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Why I Use a Portable Mobile Router for Both Travel and Home

Tessa Schlesinger grew up in the age of typewriters. She made the switch to high-tech in 1975 when she was employed by Olivetti...

A portable travel router can be used in your home as it is twice as powerful!

A portable travel router can be used in your home as it is twice as powerful!

Travel Routers Use Smartphone Technology

Travel routers are small, portable routers that use the same technology as smartphones to connect to the internet. For many people, traveling for business or vacation is the only reason to use a portable router. There are other reasons, however. For me, it has become my router of choice.

You can see the size of the portable mobile router compared to the power banks and the tablet.

You can see the size of the portable mobile router compared to the power banks and the tablet.

Why I Started Using a Portable Mobile Sim Router

Like many other people, I have a laptop, a tablet, and a phone. Keeping them topped up with data generally meant three different accounts. If I was home, of course, I could just link to the router. When I was out on the road, it meant that I needed to ensure that my phone or tablet was always topped up.

If I took my laptop with me, it meant that wherever I used it, I either had a dongle (now replaced by portable routers) or the airport, coffee shop, or general area where I was needed to be online. Preferably, the area needed to provide free wifi.

Not only was this an expensive business in general, but there was never any guarantee that if I was on the road that the next stop was going to provide a free wifi facility, and, to boot, I would sometimes run out of data.

When I first saw a portable router on display at my local ISP, I was hooked. I bought one within weeks, and I’ve never looked back.

My bills have dropped, and I no longer have monthly contracts. In South Africa, I am on a month-to-month plan (which means I can cancel anytime with no further obligation), and I pay about $25 per month for 80 gigs. This is more than enough for me. Of course, I don’t watch movies or play games. The point is that I have no monthly commitment and I can up and go and I’m always online. Plus, it’s one gizmo for all my needs.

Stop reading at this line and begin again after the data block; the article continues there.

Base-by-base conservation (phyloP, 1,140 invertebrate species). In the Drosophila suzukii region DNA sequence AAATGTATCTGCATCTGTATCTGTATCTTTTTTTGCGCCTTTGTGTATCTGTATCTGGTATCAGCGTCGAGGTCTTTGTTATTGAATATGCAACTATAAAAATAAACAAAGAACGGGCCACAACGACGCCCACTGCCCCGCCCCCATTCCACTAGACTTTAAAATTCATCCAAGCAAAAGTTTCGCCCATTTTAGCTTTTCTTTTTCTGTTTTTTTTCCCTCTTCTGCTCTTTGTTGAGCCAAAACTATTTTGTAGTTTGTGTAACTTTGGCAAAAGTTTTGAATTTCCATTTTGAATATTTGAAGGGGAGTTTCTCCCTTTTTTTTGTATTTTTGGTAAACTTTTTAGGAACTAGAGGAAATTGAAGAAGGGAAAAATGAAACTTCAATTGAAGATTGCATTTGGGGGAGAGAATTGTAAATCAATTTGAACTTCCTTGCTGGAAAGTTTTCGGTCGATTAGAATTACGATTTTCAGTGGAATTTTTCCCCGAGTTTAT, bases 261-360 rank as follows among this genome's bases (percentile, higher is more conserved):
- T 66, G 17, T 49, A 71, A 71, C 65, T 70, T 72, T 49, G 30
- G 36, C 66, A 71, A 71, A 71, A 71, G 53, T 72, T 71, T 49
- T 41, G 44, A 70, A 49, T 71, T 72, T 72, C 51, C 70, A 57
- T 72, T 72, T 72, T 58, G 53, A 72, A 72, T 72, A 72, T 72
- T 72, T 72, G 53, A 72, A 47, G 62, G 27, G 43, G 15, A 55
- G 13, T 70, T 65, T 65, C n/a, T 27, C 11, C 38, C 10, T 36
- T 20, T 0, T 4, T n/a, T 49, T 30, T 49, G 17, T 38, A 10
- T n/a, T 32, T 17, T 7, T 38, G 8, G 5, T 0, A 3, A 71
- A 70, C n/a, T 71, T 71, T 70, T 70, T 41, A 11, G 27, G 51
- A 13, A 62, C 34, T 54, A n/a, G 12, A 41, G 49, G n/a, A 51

I've used two different wifi portable routers. Both were equally good. For me, it boiled down to which was the prettier! :)

I've used two different wifi portable routers. Both were equally good. For me, it boiled down to which was the prettier! :)

Sim Routers

Until I arrived in South Africa, I was unaware that there was such a thing as a sim router. For the past four years, I have only used a sim router. This meant that once the router had a sim card, I could take the router with me wherever I relocated to, and there was no need to call the provider to reinstall. I simply packed it up, relocated, and plugged it in.

This was a great improvement on previous routers. However, measuring five or six inches by three or four inches meant that it wasn’t exactly the most convenient item to carry about in a purse.

Portable Travel Routers

Essentially a portable router is simply a sim router that is small enough to hold in your hand. It fits in your pocket or your purse. It connects the same way a smartphone does. You can change the sim card if you are traveling in another country so that all you pay for is data. It’s always less expensive to buy data in the country you are traveling in.

Portable routers were originally marketed to business travelers, but it has since become a commodity for anyone who wants to save on the expense and inconvenience of having several different data accounts.

It’s also the ideal minimalist solution in that it uses less material to manufacture, takes the place of several accounts and uses less space. If you are only using VOIP on your smartphone, there is also no need to get a sim card for your phone.

While I do have a sim card in my phone, I don't have one in my tablet. So I can only use VOIP (Skype, Messenger, Whatsapp) to make calls on my tablet, but that's okay for me.

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These old, ugly routers are no longer necessary. Portable wifi routers have replaced them.